2024 Oscar-Nominated Short Films: Documentary

2024 Oscar Nominated Short Films - Documentary

2024 Oscar-Nominated Short Films: Documentary

Release Date: February 16, 2024
Runtime: 02:30
The 2024 Oscar nominees for Best Documentary Short Film.

The Oscar-nominated short Films in the documentary category tackle a wide range of subjects, all with an average running time of about half an hour. This year's nominees tackle everything from economic justice to censorship in schools to an appreciation of music. There's even a personal interest doc about two grandmothers.

(Sean Wang, United States)

Nǎi Nai and Wài Pó

Director Sean Wang documents the daily lives of 83-year-old “Wài Pó” Zhang Li Hua and 94-year-old “Nai Nai” Yi Yan Fuei, his two grandmothers who live together. There is not much to Nǎi Nai and Wài Pó, other than celebrating family and the longevity of both these women's lives. However, there are some fun staged moments, such as the two grandmothers' arm wrestling or trying on different “hip” clothing sets.

4.0 out of 5.0 stars

(John Hoffman and Christine Turner, United States)

The Barber of Little Rock

Arlo Washington is the head of the Washington Barber College, who established the People Trust Non-Profit Loan Fund to help service the community of Little Rock. One fact that The Barber of Little Rock makes sure to emphasize is the “wealth chasm” in Little Rock, with the 30,000 people of the town's black communities being much poorer than the 8000 people in the rich neighbourhood of “The Heights.” Arlo Washington's goal with his loan fund is to restore people's trust in financial institutions and lead the way toward economic equality.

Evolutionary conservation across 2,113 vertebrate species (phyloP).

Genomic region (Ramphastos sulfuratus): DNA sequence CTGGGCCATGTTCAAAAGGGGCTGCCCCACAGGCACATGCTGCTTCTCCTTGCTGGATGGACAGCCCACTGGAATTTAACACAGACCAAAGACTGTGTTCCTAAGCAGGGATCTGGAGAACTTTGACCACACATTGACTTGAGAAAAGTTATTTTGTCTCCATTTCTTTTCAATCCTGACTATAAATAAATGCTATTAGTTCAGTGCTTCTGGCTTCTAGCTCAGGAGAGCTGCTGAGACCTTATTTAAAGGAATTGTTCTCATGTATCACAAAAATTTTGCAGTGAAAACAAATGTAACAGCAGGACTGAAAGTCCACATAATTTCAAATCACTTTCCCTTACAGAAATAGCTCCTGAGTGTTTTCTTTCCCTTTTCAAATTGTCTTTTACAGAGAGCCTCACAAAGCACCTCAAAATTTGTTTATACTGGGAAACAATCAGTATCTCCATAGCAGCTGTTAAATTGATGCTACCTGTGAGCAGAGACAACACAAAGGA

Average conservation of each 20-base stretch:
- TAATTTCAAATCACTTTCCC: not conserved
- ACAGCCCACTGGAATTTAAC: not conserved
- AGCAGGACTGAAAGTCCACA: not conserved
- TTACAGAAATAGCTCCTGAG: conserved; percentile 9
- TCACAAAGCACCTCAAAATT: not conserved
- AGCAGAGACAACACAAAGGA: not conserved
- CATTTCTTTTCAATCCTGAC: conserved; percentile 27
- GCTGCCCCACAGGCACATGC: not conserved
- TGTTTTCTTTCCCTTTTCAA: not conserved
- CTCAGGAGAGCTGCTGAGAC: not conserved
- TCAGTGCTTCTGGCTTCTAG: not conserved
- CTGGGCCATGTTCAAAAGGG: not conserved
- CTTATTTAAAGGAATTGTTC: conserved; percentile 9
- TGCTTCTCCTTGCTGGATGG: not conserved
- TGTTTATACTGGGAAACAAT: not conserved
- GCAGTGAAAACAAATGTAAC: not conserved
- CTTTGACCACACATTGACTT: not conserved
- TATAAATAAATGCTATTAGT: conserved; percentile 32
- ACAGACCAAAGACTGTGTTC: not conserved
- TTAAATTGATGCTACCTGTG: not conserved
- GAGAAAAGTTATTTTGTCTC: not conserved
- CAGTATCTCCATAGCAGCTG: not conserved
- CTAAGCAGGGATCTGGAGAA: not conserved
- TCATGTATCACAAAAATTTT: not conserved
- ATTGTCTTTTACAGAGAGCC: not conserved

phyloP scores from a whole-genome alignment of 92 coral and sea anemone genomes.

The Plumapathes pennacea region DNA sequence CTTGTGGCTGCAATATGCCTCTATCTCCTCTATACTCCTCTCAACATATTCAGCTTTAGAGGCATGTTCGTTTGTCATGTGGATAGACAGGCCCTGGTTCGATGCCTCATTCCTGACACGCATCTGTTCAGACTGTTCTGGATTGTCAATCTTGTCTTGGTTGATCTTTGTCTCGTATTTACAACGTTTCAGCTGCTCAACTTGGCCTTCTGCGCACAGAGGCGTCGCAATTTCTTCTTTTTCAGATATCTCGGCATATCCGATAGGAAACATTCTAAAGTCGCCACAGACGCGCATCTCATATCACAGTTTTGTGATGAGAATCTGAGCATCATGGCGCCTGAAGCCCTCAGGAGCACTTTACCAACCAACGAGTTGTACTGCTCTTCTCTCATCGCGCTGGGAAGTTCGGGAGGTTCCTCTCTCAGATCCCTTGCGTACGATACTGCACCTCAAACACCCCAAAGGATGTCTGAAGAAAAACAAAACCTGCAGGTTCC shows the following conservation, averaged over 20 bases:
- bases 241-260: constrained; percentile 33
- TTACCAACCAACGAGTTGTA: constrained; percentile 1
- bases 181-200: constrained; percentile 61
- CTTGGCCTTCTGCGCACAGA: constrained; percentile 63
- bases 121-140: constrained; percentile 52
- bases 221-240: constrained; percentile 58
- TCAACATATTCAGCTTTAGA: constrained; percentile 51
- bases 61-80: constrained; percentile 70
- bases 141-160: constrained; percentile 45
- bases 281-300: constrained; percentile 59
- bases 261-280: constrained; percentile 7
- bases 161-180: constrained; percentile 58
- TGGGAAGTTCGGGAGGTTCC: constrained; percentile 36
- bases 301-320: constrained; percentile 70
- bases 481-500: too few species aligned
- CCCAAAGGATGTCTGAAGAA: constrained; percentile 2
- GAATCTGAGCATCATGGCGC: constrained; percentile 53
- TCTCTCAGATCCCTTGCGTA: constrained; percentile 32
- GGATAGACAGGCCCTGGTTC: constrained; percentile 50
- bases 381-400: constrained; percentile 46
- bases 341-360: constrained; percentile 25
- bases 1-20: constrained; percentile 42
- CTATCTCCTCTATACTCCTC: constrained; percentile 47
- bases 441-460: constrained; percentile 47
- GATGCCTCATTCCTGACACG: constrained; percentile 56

4.0 out of 5.0 stars

(S. Leo Chiang, Taiwan)

Island in Between

Director S. Leo Chiang reflects on his relationship with China, Taiwan, and the United States when he visits the Taiwanese island of Kinmen, located just a few miles from mainland China. One of the most striking visuals of Island in Between is a shot of a tank sunk in the sand, a reminder that the island of Kinmen was once on the frontlines of a civil war between Taiwan and mainland China. Island in Between dig into the complicated relationship between China and Taiwan, with the former considering the latter a province instead of an independent nation. This relationship is then reflected upon by director S. Leo Chiang, who has the added level of having grown up in the United States. As such, Island in Between contains some serious self-reflection.

3.5 out of 5.0 stars

(Sheila Nevins, Trish Adlesic, and Nazenet Habtezghi, United States)

The ABCs of Book Banning

Over 2000 books have been removed from schools in the United States after being labelled either Restricted, Challenged, or Banned. The filmmakers have assembled children to get their opinions on age-appropriate books that they cannot get access to. The ABCs of Book Banning is an example of censorship at its worst, with the film even comparing the banning of booking in US schools to Nazis burning books during World Wars II. Even more alarming is how many of these banned books deal with race, religion, gender, or sexual orientation, which children should not be shielded from. I kept a note of as many banned books as possible, which are mentioned in the film, and I will list them below.